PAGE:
Opinion: Earth Day platitudes are a threat to our planet
Foresight CEO Jeanette Jackson believes bold new approaches are required to address the global climate emergency.
As April 22 approaches, Marketing teams around the world are planning their Earth Day campaigns. Let’s create a video with the CEO. Get a quote from our head of Sustainability. Plan a social media campaign. Wrap it all together with a catchy slogan.
Earth Day may be a distraction from the real work that needs to happen.
Just as we shouldn’t just show our love only in February or promote gender equality on a random day in March, designating a single day as Earth Day offers the temptation to share some platitudes and resume the status quo. The problem is: the status quo is destroying our planet.
We see this time and time again, and most recently publicized through the book, and soon-to-be-released documentary, “Bright Green Lies: How the Environmental Movement Lost Its Way and What We Can Do About It.” While it takes a rather doomsday approach to green technologies, the core message that greenwashing, or adopting a green agenda with the implied goal of selling more things, is not only wrong, but a barrier to enacting meaningful change rings true.
Instead of shooting a video or approving a campaign of words, I call on CEOs to do more. Those carbon emissions aren’t going away on their own. Convene a team to explore ways of igniting innovation from within. Find a way to harness the imagination of the people who know your business best—your staff. Internal hackathons can tackle specific challenges. Incentives can motivate people to share their ideas. Pay staff for volunteer time that tackles environmental problems.
Of course, responsibility is shared by all of us. We saw last year how the planet took a breather when life slowed down for many in the early days of the pandemic. Can you continue to reduce emissions on a personal level through reduced commuting or travel? Some people may avoid learning more about climate challenges because it seems daunting, but educating yourself can give you hope. Read “How to Avoid a Climate Disaster” by Bill Gates. Subscribe to a green podcast. Discuss the issues—and solutions—with your family and friends. You can do that any day—not just on April 22.
It’s estimated that 50% of the innovation required to solve climate challenges has not yet been developed. It’s time for bold new approaches.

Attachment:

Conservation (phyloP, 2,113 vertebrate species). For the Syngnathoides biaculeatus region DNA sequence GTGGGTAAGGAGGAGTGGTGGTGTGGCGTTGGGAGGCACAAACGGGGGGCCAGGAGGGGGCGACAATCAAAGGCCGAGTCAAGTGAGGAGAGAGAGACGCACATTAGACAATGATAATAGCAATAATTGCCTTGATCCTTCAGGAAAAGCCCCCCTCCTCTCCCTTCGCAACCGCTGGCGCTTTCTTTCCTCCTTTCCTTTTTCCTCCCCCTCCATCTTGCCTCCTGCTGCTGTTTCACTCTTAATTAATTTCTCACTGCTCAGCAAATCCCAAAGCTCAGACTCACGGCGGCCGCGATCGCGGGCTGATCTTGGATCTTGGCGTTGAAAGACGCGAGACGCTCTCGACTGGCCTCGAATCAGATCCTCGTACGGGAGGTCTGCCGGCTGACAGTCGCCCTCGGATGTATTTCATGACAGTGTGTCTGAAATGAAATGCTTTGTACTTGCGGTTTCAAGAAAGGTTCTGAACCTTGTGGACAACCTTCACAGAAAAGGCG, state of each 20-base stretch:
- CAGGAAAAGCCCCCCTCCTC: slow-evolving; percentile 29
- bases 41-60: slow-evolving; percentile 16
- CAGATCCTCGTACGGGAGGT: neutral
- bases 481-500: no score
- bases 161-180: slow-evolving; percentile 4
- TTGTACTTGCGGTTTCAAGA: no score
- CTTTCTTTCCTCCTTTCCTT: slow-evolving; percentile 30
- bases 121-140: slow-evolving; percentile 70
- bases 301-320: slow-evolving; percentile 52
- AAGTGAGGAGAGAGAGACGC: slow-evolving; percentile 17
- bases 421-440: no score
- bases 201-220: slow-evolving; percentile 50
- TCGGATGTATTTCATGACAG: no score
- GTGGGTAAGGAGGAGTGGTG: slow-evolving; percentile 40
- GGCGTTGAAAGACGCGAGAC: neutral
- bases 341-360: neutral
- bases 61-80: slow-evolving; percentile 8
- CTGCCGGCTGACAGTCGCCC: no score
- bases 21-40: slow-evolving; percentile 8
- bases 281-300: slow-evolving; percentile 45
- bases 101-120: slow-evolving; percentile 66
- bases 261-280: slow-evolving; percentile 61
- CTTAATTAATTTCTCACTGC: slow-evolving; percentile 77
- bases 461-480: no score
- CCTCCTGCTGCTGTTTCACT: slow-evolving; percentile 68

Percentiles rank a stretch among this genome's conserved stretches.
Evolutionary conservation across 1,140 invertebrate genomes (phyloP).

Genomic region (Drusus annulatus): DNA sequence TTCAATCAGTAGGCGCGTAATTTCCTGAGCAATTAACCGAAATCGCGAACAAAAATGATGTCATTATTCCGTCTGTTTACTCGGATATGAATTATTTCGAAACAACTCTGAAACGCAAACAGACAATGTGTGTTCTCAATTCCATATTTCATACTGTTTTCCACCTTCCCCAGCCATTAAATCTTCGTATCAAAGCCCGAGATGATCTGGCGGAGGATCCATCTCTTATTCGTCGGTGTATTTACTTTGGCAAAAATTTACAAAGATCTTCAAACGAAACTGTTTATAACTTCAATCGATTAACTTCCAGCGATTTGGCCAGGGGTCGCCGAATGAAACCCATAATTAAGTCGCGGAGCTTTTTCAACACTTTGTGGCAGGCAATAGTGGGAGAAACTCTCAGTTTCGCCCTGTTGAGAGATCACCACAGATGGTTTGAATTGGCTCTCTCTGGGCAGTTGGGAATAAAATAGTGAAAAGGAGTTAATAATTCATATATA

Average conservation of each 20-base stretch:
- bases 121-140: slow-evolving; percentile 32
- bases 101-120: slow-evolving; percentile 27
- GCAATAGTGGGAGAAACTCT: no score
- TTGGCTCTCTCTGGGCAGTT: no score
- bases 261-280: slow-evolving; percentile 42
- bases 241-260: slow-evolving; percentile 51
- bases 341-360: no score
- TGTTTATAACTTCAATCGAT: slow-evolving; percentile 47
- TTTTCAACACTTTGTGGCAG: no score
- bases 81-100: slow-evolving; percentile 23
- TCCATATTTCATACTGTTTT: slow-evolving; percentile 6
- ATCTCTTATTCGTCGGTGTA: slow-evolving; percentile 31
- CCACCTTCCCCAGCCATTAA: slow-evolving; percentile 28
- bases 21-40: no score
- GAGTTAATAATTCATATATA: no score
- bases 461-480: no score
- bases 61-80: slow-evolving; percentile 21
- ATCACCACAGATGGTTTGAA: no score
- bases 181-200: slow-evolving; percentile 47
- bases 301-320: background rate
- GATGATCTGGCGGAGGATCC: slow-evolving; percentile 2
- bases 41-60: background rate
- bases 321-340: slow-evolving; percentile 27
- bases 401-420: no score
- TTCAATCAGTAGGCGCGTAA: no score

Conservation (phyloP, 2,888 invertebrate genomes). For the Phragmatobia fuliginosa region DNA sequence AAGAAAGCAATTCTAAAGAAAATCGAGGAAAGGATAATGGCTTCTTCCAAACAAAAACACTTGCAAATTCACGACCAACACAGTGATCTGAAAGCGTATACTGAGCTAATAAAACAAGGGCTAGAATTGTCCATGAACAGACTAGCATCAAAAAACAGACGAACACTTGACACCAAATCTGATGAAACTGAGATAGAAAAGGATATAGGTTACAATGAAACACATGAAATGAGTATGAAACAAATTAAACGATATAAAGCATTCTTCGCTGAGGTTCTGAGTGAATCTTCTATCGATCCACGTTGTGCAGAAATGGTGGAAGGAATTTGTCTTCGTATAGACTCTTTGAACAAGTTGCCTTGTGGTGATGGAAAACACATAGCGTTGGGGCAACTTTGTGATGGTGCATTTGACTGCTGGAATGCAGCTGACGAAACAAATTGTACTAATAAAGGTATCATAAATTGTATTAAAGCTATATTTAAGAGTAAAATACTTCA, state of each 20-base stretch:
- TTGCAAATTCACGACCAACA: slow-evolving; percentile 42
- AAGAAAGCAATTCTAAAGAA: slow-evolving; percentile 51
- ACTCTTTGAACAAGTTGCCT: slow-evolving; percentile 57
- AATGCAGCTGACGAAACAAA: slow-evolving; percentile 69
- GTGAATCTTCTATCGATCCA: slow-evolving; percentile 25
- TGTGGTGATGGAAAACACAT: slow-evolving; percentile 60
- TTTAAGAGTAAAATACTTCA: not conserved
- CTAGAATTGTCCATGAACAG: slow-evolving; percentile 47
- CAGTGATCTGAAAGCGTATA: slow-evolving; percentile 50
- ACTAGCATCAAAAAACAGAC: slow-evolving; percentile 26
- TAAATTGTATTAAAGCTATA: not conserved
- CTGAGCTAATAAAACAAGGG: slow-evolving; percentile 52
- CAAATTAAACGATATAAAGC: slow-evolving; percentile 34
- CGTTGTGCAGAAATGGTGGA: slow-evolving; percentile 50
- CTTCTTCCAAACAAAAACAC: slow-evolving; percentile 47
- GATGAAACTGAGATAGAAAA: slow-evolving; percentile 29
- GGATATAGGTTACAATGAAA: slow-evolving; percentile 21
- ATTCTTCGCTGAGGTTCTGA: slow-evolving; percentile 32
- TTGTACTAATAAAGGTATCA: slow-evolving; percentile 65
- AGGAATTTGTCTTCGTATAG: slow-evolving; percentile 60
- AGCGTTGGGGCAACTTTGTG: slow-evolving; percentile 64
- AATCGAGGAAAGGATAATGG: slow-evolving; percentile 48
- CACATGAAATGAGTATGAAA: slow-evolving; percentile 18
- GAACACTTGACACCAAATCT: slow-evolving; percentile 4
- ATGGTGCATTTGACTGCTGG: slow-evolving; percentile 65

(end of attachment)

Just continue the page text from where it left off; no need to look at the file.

Foresight is investing time and the team into tackling these challenges. We are rapidly expanding our efforts and will host 10 Innovation Challenges this year alone. These reverse pitch events feature industry describing their challenges to innovators, with a call to action to innovators: here’s the change industry needs; we’re ready to invest in market, data, and problem-driven solutions.
Foresight’s Innovation Challenges have generated dozens of submissions for consideration by organizations in industries ranging from oil and gas and hydrogen production to agriculture. These Challenges provide valuable answers that solve real-world environmental problems, while reducing risks and accelerating time to market.
Every $1 invested in Innovation Challenge projects generates, on average, $7 of follow-up economic activity and investment, according to our research. This approach is not only good for the planet, but it’s good for profit. And it’s creating jobs for Canadians.
To accelerate cleantech acceleration and adoption, we need to commit to collaboration and “co-opetition.” Working together is essential.
This is exemplified by new initiatives such as Project Greenlight in Vancouver. Vancouver Economic Commission has brought together leading public and private enterprises to issue challenge-based calls for technology and solutions to accelerate smart and sustainable transformation.
Project Greenlight recently launched with five challenges. From reducing TransLink’s greenhouse gas emissions to zero emissions fleets for the City of Vancouver to leak detection and prevention for QuadReal’s buildings, the challenges address a variety of urgent sustainability issues. For entrepreneurs and innovators who want to pilot their tech, this is a fast-track to commercialization.
As a partnership-focused demonstration platform, Project Greenlight shows tremendous potential. It’s big picture thinking like this that is required to address our urgent climate challenges, not clever marketing campaigns. Let’s share our ideas and best practices. Find a partner and pilot an innovation. Let’s make every day Earth Day.
Jeanette Jackson is the CEO of Foresight, Canada’s cleantech ecosystem accelerator.